Celizic: Always Daring, Mickelson Can Bounce Back - NBC 7 San Diego

Celizic: Always Daring, Mickelson Can Bounce Back



    Celizic: Always Daring, Mickelson Can Bounce Back
    Phil Mickelson's love for miraculous shotmaking cost him strokes in the first round of the U.S. Open on Thursday, but the four-time major champion can still win at Pebble Beach.

    This was the Phil Mickelson we know and dread, the swashbuckling knucklehead who never saw a sensible shot he couldn’t pass up for an impossible one.

    On days like Thursday’s first round of the U.S. Open, you stare with your jaw hanging open as Mickelson makes bad decision after bad decision, and you find yourself praying that his caddie will grab him by the collar and slap some sense into him. You realize at the same time that’s not going to happen, as trying to talk sense to Mickelson is like trying to talk vegetarianism to a shark.

    Not that we really want him to be any different. Good, sensible, risk-averse golf is a wonderful concept that works for the majority of the clones on the PGA Tour. And if Mr. Phil played more conservatively, he might have won more majors than the four that he has.

    He’d certainly be in better shape to contend at Pebble Beach. His bad decisions and an inability to sink a putt left him five strokes behind the clubhouse leaders. Had he just played the sensible shot on two occasions, he’d probably be just three strokes back.

    Lefty’s hardly out of it. Nobody is going to run away a hide at Pebble. The last person to do that was Tiger Woods 10 years ago, and that Tiger Woods no longer exists.

    But Lefty is 40 years old and the chances of him winning his first U.S. Open are not getting better with the passage of time. Most of the golfers failed to break par Thursday. There’s still plenty of time to make up ground.

    You just don’t want to give shots away, and that’s something Mickelson can do with a flair that nobody else can. And if he didn’t give strokes away, he wouldn’t be Lefty and we wouldn’t care enough about him to wonder what in the name of 60-degree lob wedges he’s thinking when he tries to pull off a shot that nobody has ever hit before. He wouldn’t be the most popular golfer on Tour. He wouldn’t be a loveable knucklehead.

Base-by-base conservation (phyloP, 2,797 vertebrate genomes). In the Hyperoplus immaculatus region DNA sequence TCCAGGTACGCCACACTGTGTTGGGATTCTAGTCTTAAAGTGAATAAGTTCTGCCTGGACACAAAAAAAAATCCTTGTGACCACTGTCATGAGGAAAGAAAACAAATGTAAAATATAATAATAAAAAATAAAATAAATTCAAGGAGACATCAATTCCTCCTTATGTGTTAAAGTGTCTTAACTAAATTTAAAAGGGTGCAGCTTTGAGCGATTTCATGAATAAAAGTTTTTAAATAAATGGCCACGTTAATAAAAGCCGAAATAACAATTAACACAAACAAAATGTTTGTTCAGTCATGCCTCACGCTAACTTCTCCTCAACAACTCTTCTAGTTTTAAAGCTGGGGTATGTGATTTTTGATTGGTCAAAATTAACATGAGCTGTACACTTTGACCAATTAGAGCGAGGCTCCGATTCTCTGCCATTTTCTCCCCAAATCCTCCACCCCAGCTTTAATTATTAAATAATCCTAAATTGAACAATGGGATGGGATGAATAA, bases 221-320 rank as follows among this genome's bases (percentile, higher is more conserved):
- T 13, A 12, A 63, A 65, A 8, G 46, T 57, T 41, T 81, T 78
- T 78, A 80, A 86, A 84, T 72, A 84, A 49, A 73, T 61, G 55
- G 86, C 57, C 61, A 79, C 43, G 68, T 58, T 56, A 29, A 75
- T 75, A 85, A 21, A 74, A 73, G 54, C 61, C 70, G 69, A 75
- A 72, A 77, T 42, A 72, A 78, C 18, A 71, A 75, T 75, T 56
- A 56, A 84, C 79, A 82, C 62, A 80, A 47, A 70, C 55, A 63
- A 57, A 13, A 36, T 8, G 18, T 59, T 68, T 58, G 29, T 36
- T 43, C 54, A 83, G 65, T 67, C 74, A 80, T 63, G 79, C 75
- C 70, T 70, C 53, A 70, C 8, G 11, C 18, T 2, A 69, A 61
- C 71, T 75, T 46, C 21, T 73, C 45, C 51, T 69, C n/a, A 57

The reason Lefty is so popular is that he’s so daring, often foolishly so. Lots of golfers can hit trick shots. Mickelson hits them in the most pressurized situations in the game. If caution dictates hitting a wood, he hits driver. If the situation says play for bogey, he tries to hit it through a culvert, over a television tower, around a beer tent and onto a postage-stamp green.

    He lost the 2006 U.S. Open at Winged Foot on the final hole because he couldn’t hit an easy 3-wood off the tee, and then couldn’t bring himself to play for bogey and a playoff, and instead made double bogey and second place.

    He tried the same sort of heroic nonsense on the 18th hole at Pebble Beach on Thursday, and had the same kind of non-heroic result. The 18th, as everyone knows, hangs on the cliffs over the Pacific Ocean and is the most spectacular closing hole in golf. It’s also one of the most dangerous.

    Lefty started out well, aiming right and staying away from the ocean. When he ended up behind two trees, the wise move was to play into the fairway, then onto the green and hope for a one-putt birdie on the par-5 hole. Instead, Mickelson aimed straight at the ocean and hit what he was aiming at. His intention was to work a big old hook around the trees, but the ball wouldn’t cooperate and instead crashed into the stone retaining wall and ricocheted halfway to Hawaii.

    That put him at 3 over, and another dumb play on No. 4 — his 13th hole — left him at 4-over par for the round.

    Par is a great score at the Open, so every other player on the course is hoping to make as many of them as possible. Even Woods plays to take bogey out of the equation whenever he can, particularly in an early round when a tournament can’t be won but can be lost.

    Mickelson will never accept that, which is why he’s so beloved. When he pulls off the miracle, we marvel at the "Wow!" factor he brings to the game. When he tries and fails, as he did Thursday, we are equally impressed with the "D’oh!" factor he also brings.

    He has won three Masters and a PGA Championship, so he can do whatever he wants and no one can criticize him for not being a champion. But he’d dearly like to win an Open, and his myriad fans share that desire.

    Pebble Beach would be a great place to do it, and it can still happen. But not if the D’ohs outnumber the Wows.